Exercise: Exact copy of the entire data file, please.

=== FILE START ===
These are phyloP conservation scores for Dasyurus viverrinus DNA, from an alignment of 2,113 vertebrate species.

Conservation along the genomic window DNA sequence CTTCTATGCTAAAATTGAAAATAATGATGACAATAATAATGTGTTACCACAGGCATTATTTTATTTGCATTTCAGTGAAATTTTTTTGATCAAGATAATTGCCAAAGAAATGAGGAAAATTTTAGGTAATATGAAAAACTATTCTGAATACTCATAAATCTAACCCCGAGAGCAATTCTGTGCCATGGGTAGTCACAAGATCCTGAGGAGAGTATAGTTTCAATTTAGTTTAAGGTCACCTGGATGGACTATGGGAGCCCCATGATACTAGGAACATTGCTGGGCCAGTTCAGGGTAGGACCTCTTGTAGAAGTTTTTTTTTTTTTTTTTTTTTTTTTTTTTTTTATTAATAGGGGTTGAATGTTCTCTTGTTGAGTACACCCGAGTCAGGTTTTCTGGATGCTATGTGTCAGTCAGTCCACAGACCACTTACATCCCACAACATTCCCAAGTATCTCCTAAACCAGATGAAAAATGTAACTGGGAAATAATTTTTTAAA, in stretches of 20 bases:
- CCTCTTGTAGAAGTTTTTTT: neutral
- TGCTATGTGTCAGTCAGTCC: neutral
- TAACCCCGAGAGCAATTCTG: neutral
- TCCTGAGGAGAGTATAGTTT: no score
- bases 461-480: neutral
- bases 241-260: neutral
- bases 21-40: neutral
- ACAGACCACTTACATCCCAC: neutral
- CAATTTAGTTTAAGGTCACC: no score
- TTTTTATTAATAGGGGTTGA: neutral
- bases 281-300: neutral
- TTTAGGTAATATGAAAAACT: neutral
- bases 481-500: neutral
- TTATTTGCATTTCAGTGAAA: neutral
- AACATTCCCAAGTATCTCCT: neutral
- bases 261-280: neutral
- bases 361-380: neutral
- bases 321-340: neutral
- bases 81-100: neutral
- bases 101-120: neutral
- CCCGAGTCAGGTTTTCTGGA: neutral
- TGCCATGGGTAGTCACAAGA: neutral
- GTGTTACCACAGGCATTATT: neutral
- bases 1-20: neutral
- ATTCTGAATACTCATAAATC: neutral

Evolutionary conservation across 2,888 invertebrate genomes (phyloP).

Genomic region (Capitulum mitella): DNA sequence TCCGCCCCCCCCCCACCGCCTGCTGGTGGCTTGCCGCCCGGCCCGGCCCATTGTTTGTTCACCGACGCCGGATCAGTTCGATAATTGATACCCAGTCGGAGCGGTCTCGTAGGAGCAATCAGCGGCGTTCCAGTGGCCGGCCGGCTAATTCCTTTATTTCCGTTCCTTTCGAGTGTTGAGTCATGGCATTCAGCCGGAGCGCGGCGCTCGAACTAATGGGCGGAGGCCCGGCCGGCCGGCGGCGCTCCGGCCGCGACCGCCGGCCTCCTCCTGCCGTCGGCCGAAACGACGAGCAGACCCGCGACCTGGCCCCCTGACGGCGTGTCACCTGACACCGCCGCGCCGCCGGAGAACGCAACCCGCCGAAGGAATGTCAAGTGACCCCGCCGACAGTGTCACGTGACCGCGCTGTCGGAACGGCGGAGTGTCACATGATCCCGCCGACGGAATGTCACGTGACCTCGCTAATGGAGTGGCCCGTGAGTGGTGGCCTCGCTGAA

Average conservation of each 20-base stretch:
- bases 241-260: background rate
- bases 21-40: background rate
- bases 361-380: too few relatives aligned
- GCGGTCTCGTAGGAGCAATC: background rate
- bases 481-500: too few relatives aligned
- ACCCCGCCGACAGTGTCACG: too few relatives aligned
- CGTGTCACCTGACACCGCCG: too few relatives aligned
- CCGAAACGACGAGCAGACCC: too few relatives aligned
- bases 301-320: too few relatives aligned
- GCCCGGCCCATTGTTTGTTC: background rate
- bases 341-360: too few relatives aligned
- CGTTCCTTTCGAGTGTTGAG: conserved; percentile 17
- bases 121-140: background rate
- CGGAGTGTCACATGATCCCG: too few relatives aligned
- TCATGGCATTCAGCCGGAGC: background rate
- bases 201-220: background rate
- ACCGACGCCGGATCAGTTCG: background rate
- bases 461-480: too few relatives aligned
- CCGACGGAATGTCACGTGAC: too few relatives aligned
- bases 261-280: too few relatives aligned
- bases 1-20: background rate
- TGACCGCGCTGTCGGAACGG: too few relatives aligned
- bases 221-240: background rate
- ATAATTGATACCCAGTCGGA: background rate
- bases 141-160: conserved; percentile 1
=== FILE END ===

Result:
These are phyloP conservation scores for Dasyurus viverrinus DNA, from an alignment of 2,113 vertebrate species.

Conservation along the genomic window DNA sequence CTTCTATGCTAAAATTGAAAATAATGATGACAATAATAATGTGTTACCACAGGCATTATTTTATTTGCATTTCAGTGAAATTTTTTTGATCAAGATAATTGCCAAAGAAATGAGGAAAATTTTAGGTAATATGAAAAACTATTCTGAATACTCATAAATCTAACCCCGAGAGCAATTCTGTGCCATGGGTAGTCACAAGATCCTGAGGAGAGTATAGTTTCAATTTAGTTTAAGGTCACCTGGATGGACTATGGGAGCCCCATGATACTAGGAACATTGCTGGGCCAGTTCAGGGTAGGACCTCTTGTAGAAGTTTTTTTTTTTTTTTTTTTTTTTTTTTTTTTTATTAATAGGGGTTGAATGTTCTCTTGTTGAGTACACCCGAGTCAGGTTTTCTGGATGCTATGTGTCAGTCAGTCCACAGACCACTTACATCCCACAACATTCCCAAGTATCTCCTAAACCAGATGAAAAATGTAACTGGGAAATAATTTTTTAAA, in stretches of 20 bases:
- CCTCTTGTAGAAGTTTTTTT: neutral
- TGCTATGTGTCAGTCAGTCC: neutral
- TAACCCCGAGAGCAATTCTG: neutral
- TCCTGAGGAGAGTATAGTTT: no score
- bases 461-480: neutral
- bases 241-260: neutral
- bases 21-40: neutral
- ACAGACCACTTACATCCCAC: neutral
- CAATTTAGTTTAAGGTCACC: no score
- TTTTTATTAATAGGGGTTGA: neutral
- bases 281-300: neutral
- TTTAGGTAATATGAAAAACT: neutral
- bases 481-500: neutral
- TTATTTGCATTTCAGTGAAA: neutral
- AACATTCCCAAGTATCTCCT: neutral
- bases 261-280: neutral
- bases 361-380: neutral
- bases 321-340: neutral
- bases 81-100: neutral
- bases 101-120: neutral
- CCCGAGTCAGGTTTTCTGGA: neutral
- TGCCATGGGTAGTCACAAGA: neutral
- GTGTTACCACAGGCATTATT: neutral
- bases 1-20: neutral
- ATTCTGAATACTCATAAATC: neutral

Evolutionary conservation across 2,888 invertebrate genomes (phyloP).

Genomic region (Capitulum mitella): DNA sequence TCCGCCCCCCCCCCACCGCCTGCTGGTGGCTTGCCGCCCGGCCCGGCCCATTGTTTGTTCACCGACGCCGGATCAGTTCGATAATTGATACCCAGTCGGAGCGGTCTCGTAGGAGCAATCAGCGGCGTTCCAGTGGCCGGCCGGCTAATTCCTTTATTTCCGTTCCTTTCGAGTGTTGAGTCATGGCATTCAGCCGGAGCGCGGCGCTCGAACTAATGGGCGGAGGCCCGGCCGGCCGGCGGCGCTCCGGCCGCGACCGCCGGCCTCCTCCTGCCGTCGGCCGAAACGACGAGCAGACCCGCGACCTGGCCCCCTGACGGCGTGTCACCTGACACCGCCGCGCCGCCGGAGAACGCAACCCGCCGAAGGAATGTCAAGTGACCCCGCCGACAGTGTCACGTGACCGCGCTGTCGGAACGGCGGAGTGTCACATGATCCCGCCGACGGAATGTCACGTGACCTCGCTAATGGAGTGGCCCGTGAGTGGTGGCCTCGCTGAA

Average conservation of each 20-base stretch:
- bases 241-260: background rate
- bases 21-40: background rate
- bases 361-380: too few relatives aligned
- GCGGTCTCGTAGGAGCAATC: background rate
- bases 481-500: too few relatives aligned
- ACCCCGCCGACAGTGTCACG: too few relatives aligned
- CGTGTCACCTGACACCGCCG: too few relatives aligned
- CCGAAACGACGAGCAGACCC: too few relatives aligned
- bases 301-320: too few relatives aligned
- GCCCGGCCCATTGTTTGTTC: background rate
- bases 341-360: too few relatives aligned
- CGTTCCTTTCGAGTGTTGAG: conserved; percentile 17
- bases 121-140: background rate
- CGGAGTGTCACATGATCCCG: too few relatives aligned
- TCATGGCATTCAGCCGGAGC: background rate
- bases 201-220: background rate
- ACCGACGCCGGATCAGTTCG: background rate
- bases 461-480: too few relatives aligned
- CCGACGGAATGTCACGTGAC: too few relatives aligned
- bases 261-280: too few relatives aligned
- bases 1-20: background rate
- TGACCGCGCTGTCGGAACGG: too few relatives aligned
- bases 221-240: background rate
- ATAATTGATACCCAGTCGGA: background rate
- bases 141-160: conserved; percentile 1